Sunday, January 21, 2007

Examining alternative 'marriages' in the Arab world

In Iraq, some men practice the "enjoyment marriage," also known as "mutaa." Shiite clerics and others who practice mutaa, say the unions are not much different from a traditional marriage, where the husband pays the wife's family a dowry and provides for her financially.

Proponents of mutaa say such marriages are keeping young women from having unwed sex and widowed or divorced women from resorting to prostitution to make money. Critics of enjoyment marriages, most of them Sunni Arabs, say it is less about religious freedom and more about economic exploitation.

Is a mutaa contract really in the best interest of Muslim families? Dawn.com and the Washington Post examine this ancient tradition.

As I was researching mutaa contracts, I ran across a story in the Middle East Times that describes the misyar marriage, a no strings attached arrangement practiced by some Sunni men.

What do mutaa and misyar marriages say about these men's commitment to Muslim women? Inquiring minds want to know.


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20 comments:

doshar said...

mmm...mutaa and misyar marriages..

I do not know that much about them.. but for at least the mutaa part... I feel that it contradicts the value of marriage... having a soul mate to feel comfort with... to have mercy and compassion between the two partners,

i like your blog. :)

Naomi said...

Doshar, it's so good to hear from you. "Mercy and compassion between two partners." I like how you worded that.

Thank you for your kind words about my site. I like yours. I hope you will stop by from time to time.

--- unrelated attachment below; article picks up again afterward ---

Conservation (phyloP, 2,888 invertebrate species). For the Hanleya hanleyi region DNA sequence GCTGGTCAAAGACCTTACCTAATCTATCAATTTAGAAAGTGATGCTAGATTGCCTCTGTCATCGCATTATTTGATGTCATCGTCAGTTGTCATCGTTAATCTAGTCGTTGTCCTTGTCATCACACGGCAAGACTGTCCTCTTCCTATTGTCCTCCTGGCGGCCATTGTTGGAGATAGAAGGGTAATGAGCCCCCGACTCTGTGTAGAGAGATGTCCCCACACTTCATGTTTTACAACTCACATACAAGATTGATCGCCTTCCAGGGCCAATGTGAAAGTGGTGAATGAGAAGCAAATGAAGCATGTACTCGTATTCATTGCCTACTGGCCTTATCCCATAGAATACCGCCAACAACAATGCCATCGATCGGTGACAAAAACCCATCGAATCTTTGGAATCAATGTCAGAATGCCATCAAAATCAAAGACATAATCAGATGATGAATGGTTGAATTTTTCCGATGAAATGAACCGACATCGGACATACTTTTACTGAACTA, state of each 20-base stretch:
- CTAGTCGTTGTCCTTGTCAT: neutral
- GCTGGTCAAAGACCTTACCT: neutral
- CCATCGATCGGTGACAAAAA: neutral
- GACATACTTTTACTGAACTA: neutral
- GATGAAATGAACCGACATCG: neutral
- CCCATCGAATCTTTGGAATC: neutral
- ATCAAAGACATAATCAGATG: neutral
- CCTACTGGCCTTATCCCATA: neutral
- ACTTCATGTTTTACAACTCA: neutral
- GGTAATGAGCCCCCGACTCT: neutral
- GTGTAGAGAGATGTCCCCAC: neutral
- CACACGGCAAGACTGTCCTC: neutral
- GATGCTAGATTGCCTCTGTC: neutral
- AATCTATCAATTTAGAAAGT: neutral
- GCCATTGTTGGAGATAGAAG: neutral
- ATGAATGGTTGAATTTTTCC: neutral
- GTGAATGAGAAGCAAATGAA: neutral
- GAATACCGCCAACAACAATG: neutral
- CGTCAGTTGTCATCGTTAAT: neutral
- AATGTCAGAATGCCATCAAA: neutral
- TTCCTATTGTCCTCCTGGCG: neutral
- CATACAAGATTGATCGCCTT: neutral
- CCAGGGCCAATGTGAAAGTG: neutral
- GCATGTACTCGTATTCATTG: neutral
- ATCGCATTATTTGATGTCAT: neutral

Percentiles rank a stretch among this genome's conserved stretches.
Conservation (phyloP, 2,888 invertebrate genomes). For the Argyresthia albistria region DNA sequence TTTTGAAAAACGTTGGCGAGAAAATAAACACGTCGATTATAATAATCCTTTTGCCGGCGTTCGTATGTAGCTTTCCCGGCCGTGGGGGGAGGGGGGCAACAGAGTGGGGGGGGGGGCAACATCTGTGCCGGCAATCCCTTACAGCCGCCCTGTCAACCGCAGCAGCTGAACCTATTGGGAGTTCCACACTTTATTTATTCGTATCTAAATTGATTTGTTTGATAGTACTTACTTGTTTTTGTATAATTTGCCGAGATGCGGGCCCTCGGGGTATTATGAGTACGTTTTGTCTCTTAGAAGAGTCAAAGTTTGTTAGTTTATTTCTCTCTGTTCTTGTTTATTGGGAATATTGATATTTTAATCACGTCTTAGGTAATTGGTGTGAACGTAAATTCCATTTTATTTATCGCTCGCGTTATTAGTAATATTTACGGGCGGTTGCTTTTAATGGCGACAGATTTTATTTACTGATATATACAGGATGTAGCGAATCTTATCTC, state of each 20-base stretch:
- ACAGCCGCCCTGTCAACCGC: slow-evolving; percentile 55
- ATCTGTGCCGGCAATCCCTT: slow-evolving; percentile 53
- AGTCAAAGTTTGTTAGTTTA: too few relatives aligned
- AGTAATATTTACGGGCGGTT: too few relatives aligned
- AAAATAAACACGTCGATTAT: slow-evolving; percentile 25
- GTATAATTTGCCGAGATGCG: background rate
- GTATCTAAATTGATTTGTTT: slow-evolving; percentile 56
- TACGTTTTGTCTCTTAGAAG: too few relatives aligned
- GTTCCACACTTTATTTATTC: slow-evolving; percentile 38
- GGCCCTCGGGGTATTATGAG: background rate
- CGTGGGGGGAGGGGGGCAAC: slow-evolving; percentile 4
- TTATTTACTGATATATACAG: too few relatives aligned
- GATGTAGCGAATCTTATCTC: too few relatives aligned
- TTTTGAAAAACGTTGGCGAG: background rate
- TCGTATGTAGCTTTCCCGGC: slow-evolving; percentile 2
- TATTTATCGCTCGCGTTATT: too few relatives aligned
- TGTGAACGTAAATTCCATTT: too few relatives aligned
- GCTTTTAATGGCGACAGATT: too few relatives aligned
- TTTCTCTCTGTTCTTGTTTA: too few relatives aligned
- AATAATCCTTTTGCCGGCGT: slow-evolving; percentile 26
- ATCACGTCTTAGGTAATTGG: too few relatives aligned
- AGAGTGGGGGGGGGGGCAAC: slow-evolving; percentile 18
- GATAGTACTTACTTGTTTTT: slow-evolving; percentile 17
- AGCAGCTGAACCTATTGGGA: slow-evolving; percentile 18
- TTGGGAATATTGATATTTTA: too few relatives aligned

Alina said...

I read what you linked to on this type of marriages. I think they are a wrong way to make women more independent and separate economic roles. Using them for extramarital sex like that feels a bit wrong. You want to empower women, then let them work to support themselves. As for no strings attached for women who were not married before, I think it's a way to take advantage of them and ruin future chances of a real marriage.

If you want sexual freedom, that don't require marriage. But don't hide it behind some form of arrangement.

This is how I see it. Great post Naomi, I had no idea about these practices!

Amre El-Abyad said...

well, Naomi mutaa marriage(pleasure) is not Arabic in any way,it is basically a very strange iranian or persian habit!

it is only practiced by shiaa muslims. Here i would like to say that shiism is structurally linked to Persian nationalism as it was nourished in Persia(Iran) as a way of escaping the Arab hegemony under the cloack of sunni Islam

roora said...

I dont know much about mutaa and misyar marriages

But yet so far marriage is more than just feeding the one's instincts. It is more about compassion and mercy. Building a family and having and feeling the tranquility that God had put in marriage.

Naomi said...

Alina, I think you bring up several valid points - certainly issues worthy of discussion.

I realize that as an American woman, I may not fully understand certain aspects of Muslim culture. But it seems to me that one universal aspect of marriage is the sense of commitment and unconditonal love.

Obviously, some men (and women, perhaps) feel differently. Like you, I'd like to know why a system is not in place that allows divorced or widowed women to work so that they can support themselves.

Amre, thank you for your contribution. It was interesting.

In doing my research on this post, I ran across a story in the Arab News that ran last year. The report says that a group of Saudis had been deported from Indonesia for running a mutaa marriage racket. To read the news story, click here.

Roora, I really like how you describe marriage. The best part, I think, is this: "Building a family and having and feeling the tranquility that God had put in marriage."

shirazi said...

I was very surprised to see this article in Washington Post and then lifted by Dawn.com at the start of Muharram - a month of mourning for entire Muslim Umma due to what happened to the progny of the Prophet Hazrat Muhammad (Peace be upon him) some 1400 years ago.

Different sects interpret this issue differently. Touching this subject at the start when one sect is mourning is very in appropriate.